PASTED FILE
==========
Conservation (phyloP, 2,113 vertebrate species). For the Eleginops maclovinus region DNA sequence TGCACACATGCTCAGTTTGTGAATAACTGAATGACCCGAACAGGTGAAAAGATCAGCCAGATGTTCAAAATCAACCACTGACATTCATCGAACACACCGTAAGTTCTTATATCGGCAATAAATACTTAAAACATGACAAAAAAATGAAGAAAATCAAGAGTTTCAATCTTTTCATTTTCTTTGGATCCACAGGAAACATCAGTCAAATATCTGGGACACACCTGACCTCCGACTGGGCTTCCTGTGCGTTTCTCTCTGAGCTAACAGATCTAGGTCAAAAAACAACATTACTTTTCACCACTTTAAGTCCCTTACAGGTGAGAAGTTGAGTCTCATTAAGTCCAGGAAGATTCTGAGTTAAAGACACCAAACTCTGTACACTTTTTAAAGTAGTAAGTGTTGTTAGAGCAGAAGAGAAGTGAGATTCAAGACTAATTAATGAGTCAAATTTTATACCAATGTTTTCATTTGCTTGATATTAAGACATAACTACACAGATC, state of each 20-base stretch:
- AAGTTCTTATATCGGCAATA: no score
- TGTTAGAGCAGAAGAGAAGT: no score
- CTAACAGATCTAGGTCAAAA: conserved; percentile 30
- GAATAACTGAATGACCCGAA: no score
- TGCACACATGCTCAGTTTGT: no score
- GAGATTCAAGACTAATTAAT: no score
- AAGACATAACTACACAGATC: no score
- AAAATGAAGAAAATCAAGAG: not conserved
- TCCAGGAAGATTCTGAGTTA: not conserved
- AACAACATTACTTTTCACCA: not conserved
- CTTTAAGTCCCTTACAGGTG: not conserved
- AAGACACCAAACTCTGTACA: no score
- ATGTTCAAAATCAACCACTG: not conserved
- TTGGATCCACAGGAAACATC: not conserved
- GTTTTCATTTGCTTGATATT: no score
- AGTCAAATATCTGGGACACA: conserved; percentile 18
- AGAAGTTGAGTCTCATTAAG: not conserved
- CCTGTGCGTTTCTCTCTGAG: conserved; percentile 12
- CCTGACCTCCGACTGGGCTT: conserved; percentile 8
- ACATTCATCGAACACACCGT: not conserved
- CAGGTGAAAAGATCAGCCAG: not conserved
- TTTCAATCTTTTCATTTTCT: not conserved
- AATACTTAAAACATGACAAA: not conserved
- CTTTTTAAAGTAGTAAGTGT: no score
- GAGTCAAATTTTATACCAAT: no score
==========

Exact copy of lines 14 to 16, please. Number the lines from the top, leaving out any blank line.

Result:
- ATGTTCAAAATCAACCACTG: not conserved
- TTGGATCCACAGGAAACATC: not conserved
- GTTTTCATTTGCTTGATATT: no score